Review Criteria: All AGU Journals
What does a review entail?
Reviewers for all AGU journals must evaluate the following criteria when reviewing submitted manuscripts. The criteria include questions on research significance, methods, data and its availability, appropriate referencing, presentation, and key points.
A review will begin with these four specific questions. We also ask reviewers to include a full formal review, which is explained more below.
Is the paper significant and convincing?
- Yes, the science is at the forefront of the discipline.
- Yes, the paper is a significant contribution and worthy of prompt publication.
- The paper has some unclear or incomplete reasoning but will likely be a significant contribution with revision and clarification; or there are major errors or gaps in the paper, but it could still become significant with major changes, revisions, and/or additional data.
- No, the paper is not obviously a significant advance or contribution.
- No, the paper is not strong and/or not appropriate for this journal.
Do the methods, data, and analysis support the conclusions?
- Mostly yes, but some further information and/or data are needed.
Is the referencing appropriate?
- Mostly yes, but some additions are necessary.
Is the presentation high quality?
- Yes, it is well-written, logically organized, and the figures and tables are appropriate.
- The organization of the manuscript and presentation of the data and results need some improvement.
- No, the writing, organization, and illustration make it too difficult to review.
Data and Software Guidance
Does the Paper Meet AGU'S Data and Software Guidance?
- Read each Open Research (Availability Statement) section carefully to verify that ALL data and software necessary to understand, evaluate, replicate, and build upon the reported research have been preserved in a repository and cited in the Availability Statement and References.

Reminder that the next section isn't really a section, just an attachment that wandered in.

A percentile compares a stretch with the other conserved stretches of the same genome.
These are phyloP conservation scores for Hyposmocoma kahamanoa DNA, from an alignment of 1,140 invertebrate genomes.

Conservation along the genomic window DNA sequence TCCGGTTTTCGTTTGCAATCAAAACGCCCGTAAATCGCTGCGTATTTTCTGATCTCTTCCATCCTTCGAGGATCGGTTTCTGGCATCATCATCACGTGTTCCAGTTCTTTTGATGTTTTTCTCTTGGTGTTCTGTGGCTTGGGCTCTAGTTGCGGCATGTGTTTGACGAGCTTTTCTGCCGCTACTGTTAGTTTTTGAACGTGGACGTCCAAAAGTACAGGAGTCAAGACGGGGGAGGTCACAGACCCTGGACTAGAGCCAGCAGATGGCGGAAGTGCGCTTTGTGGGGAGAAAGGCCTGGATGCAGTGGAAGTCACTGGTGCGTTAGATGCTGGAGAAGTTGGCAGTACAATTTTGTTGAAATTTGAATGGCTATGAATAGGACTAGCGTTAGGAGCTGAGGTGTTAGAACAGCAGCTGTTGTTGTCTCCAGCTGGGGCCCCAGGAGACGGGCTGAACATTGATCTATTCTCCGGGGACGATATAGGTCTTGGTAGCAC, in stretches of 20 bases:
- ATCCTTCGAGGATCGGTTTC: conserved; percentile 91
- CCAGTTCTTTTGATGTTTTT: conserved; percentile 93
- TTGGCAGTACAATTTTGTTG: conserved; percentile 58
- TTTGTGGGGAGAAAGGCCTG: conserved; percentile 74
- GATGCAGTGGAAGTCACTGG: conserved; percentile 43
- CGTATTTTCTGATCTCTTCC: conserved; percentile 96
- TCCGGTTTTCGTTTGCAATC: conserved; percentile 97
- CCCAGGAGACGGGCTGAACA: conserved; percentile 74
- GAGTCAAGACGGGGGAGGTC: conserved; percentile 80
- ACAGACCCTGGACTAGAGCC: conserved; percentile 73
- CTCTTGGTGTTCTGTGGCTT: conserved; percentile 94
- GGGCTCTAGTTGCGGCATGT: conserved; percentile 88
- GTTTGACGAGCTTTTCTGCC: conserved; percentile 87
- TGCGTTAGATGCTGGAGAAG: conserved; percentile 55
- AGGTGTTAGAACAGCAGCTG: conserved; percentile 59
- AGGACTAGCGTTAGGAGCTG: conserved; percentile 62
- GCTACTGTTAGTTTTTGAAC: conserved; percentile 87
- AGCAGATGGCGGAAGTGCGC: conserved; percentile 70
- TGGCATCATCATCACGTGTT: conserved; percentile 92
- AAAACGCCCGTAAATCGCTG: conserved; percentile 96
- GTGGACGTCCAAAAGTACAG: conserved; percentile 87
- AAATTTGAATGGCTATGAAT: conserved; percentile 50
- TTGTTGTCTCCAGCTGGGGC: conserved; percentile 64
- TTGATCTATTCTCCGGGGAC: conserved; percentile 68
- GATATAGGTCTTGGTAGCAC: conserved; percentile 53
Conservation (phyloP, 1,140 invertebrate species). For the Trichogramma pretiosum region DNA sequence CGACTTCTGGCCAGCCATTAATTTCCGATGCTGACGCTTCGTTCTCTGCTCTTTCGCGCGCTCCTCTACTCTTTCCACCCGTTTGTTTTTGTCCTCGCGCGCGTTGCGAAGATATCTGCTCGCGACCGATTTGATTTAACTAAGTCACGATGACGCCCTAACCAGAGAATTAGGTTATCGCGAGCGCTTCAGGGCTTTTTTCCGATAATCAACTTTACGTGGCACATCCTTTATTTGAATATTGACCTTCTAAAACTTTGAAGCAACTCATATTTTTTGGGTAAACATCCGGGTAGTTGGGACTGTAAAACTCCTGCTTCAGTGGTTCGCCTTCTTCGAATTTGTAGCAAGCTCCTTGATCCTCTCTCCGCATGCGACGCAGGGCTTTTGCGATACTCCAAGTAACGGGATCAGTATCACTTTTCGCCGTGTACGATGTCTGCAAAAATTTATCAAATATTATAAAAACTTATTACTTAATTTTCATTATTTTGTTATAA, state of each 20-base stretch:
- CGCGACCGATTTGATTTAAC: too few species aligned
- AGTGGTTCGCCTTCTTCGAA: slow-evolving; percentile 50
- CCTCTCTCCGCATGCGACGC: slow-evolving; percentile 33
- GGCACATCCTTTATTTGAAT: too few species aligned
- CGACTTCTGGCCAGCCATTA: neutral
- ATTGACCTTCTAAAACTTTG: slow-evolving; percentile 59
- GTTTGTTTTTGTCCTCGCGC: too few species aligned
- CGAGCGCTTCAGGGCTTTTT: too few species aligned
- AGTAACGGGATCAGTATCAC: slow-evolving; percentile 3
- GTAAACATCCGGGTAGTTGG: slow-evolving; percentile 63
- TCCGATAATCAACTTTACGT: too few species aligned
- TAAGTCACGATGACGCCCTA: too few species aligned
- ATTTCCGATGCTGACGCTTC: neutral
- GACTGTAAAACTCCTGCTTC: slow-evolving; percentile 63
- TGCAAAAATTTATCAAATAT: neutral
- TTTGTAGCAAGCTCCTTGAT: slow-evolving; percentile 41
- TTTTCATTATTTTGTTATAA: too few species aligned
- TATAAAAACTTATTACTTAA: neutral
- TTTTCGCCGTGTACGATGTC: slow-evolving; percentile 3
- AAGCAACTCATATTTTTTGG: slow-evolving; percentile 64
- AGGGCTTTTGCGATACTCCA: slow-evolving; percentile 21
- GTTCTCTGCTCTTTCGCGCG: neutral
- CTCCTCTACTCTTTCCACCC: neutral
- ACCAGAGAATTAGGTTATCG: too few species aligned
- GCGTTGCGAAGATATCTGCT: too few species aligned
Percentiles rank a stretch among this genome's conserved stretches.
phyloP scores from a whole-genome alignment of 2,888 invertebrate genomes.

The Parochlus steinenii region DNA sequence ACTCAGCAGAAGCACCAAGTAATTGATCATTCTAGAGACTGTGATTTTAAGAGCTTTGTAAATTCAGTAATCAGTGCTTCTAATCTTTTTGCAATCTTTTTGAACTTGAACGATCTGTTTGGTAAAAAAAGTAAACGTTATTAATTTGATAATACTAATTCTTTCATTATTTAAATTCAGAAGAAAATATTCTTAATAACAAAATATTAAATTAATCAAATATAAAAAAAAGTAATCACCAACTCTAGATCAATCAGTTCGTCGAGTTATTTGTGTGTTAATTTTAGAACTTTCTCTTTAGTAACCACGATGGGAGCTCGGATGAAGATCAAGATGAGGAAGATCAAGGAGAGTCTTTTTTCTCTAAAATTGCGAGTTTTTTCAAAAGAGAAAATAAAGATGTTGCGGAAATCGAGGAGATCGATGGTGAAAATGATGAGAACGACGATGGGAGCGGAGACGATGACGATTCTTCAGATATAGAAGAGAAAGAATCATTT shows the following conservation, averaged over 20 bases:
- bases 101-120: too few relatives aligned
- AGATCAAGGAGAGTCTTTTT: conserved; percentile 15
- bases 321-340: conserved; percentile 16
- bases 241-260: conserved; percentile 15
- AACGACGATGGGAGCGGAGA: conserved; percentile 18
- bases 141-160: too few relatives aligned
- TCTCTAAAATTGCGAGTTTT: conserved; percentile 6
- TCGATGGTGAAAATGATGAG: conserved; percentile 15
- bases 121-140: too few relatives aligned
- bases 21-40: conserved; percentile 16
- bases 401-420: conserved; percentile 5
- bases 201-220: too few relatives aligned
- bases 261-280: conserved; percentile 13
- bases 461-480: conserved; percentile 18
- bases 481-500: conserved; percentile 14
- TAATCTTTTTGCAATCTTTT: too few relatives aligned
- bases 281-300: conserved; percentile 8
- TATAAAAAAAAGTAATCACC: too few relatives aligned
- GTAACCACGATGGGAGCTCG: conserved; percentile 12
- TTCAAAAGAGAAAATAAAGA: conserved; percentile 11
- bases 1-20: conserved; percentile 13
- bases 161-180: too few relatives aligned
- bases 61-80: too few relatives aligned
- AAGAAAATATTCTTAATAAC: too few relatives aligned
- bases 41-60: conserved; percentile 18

- Confirm that any supplemental data is also preserved in a repository and cited.
- Check any hyperlinks (e.g. DOIs) that have been provided in the Open Research section to verify the accessibility of data.
- Report any failure to meet the data and software guidance when submitting a review or making a recommendation to the editor.
A reviewer’s review must address the main claims and methodology of the paper. The review should be uploaded or pasted in the Geophysical Electronic Manuscript Submission system (GEMS). Reviewers may wish to consider these questions when writing a formal review, however it is not required.
1Is this paper appropriate for the journal? Is the paper clearly and concisely written? Are the key points written clearly, and do they accurately reflect the main points of the paper?
2Are the interpretations and conclusions supported by the evidence presented? That is, are the assumptions valid, is the methodology sound, is the evidence adequate, and do the conclusions logically follow?
3Does this paper put the progress it reports in the context of existing published work? Is there adequate referencing and introductory discussion?
4Are all parts of the text, references, graphics and tables necessary for the new results and main points to be understood? Are the graphics and tables clear and their captions self-explanatory?
5Are the conclusions and potential impacts of the paper clear?
6Does the title adequately represent the content of the paper?
7Does the abstract clearly and concisely summarize the paper and state the main results? Can the abstract and main body of the paper each stand alone?